If soggy sheets and soaked pajamas are part of your child’s nightly routine, you’re not alone. The National Association for Continence estimates more than 5 million children in the U.S. wet the bed.
While bedwetting can be frustrating for both children and parents, the problem often resolves with time. Here’s what you need to know to get through the wet nights.
Why it happens
Joseph Barone, MD, a pediatric urologist and professor of surgery at UMDNJ-Robert Wood Johnson Medical School, assures parents that, as long as children are completely dry throughout the day and there are no other urinary symptoms, bedwetting is considered a “developmental delay” that is not linked to a medical problem.
“Bedwetting is not voluntary,” Barone explains. “It has to do with maturation of the central nervous system.” The development process can be delayed in some children, leading to bedwetting that persists beyond the early years.
Nighttime accidents that occur before age 4 are not classified as bedwetting, and 30 percent of 4-year-olds still wet the bed at night. In most cases, the child is completely free of daytime accidents. “Daytime and nighttime bladder control are totally different issues and require two separate treatments,” says Barone. “Only 20 percent of kids have both.”
Bladder control develops over time and is different for every child. Nighttime dryness is usually the final phase of bladder control. Bedwetting is more common in boys than girls and is hereditary in four out of 10 cases. It is sometimes seen in children who are heavy sleepers and who simply don’t wake up when they need to urinate.
Prevention, intervention, and treatment—>
Prevention and Intervention
Successful toilet training at an early age is the most effective defense, says Barone. “The best time for toilet training is between the ages of 27 to 32 months. Beyond that time, the incidence of these types of problems is going to increase.”
Regardless of age, parents can take some simple steps to reduce nighttime accidents. Barone suggests limiting fluid intake in the evening and making sure your child doesn’t become overly tired. Most important, he says, don’t add to stress. Putting your child in pull-ups is perfectly fine and can save embarrassment for him and the hassle of changing wet sheets for parents.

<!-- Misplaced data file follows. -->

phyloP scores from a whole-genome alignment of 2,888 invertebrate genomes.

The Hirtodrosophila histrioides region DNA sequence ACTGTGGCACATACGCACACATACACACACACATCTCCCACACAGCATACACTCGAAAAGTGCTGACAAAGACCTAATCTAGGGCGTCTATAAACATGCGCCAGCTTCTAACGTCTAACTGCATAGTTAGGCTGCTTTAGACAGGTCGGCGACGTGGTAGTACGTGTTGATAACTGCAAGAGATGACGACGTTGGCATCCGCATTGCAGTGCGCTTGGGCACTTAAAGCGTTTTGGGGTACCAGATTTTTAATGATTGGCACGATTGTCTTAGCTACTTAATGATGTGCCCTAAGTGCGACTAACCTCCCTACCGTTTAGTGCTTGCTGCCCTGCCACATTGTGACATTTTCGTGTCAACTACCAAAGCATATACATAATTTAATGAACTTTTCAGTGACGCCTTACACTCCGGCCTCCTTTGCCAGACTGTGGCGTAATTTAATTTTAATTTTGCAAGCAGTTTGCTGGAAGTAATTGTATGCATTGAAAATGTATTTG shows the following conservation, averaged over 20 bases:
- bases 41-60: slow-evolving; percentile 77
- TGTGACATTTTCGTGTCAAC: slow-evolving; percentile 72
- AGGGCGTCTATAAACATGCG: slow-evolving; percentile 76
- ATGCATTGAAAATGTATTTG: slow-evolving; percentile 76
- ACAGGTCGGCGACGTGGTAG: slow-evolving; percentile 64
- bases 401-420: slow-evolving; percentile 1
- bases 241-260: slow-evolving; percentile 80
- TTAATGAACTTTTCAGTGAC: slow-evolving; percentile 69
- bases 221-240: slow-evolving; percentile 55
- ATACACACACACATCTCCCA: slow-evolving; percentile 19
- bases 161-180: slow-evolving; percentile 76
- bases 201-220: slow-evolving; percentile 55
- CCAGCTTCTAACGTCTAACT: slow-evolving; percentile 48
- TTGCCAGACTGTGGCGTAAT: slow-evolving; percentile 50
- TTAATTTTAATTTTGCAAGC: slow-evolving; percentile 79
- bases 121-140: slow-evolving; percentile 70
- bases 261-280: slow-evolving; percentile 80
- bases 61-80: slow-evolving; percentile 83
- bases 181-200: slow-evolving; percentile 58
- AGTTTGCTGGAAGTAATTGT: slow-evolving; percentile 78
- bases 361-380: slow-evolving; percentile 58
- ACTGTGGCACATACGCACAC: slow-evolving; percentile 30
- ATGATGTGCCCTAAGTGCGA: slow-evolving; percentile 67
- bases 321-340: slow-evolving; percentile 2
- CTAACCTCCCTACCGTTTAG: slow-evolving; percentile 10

Treatments that Work
Although 99 percent of children eventually outgrow bedwetting, it’s still a good idea to seek professional help for cases that persist. “If you don’t seek treatment for a child who is wetting the bed at age 7, there’s a 50 percent chance he’ll be in the same spot by age 10,” Barone says. Some cases even persist into the teens. Talk with your pediatrician and determine next steps with her advice.
Bedwetting alarms are a first-line treatment that can cure nighttime incontinence. They have a small moisture sensor that is placed in pajamas and triggers an alarm at the first drop of urine. The devices are safe and effective when used correctly. “By the time they come to me, most patients have tried an alarm and have failed,” says Barone. “In 80 percent of cases, the alarm has been used incorrectly. It’s worth a trip to the urologist just to make sure you’re using it right.”
Medications for bedwetting are also available and used fairly frequently. Both DDAVP and Tofranil have received FDA approval to control bedwetting. Other medications may also be used to reduce bladder contractions and increase bladder capacity. They can be helpful for children with psychological issues, like anxiety, who find the alarms too stressful. Barone cautions that drugs don’t offer a cure. “Medications work in up to 60 to 70 percent of cases, but they really just put a band-aid on the problem.”
- Bedwetting runs in families.
- Bedwetting usually stops by puberty.
- Most bed-wetters do NOT have emotional problems.
Nita Crighton is a registered nurse and mom of three from Harding Township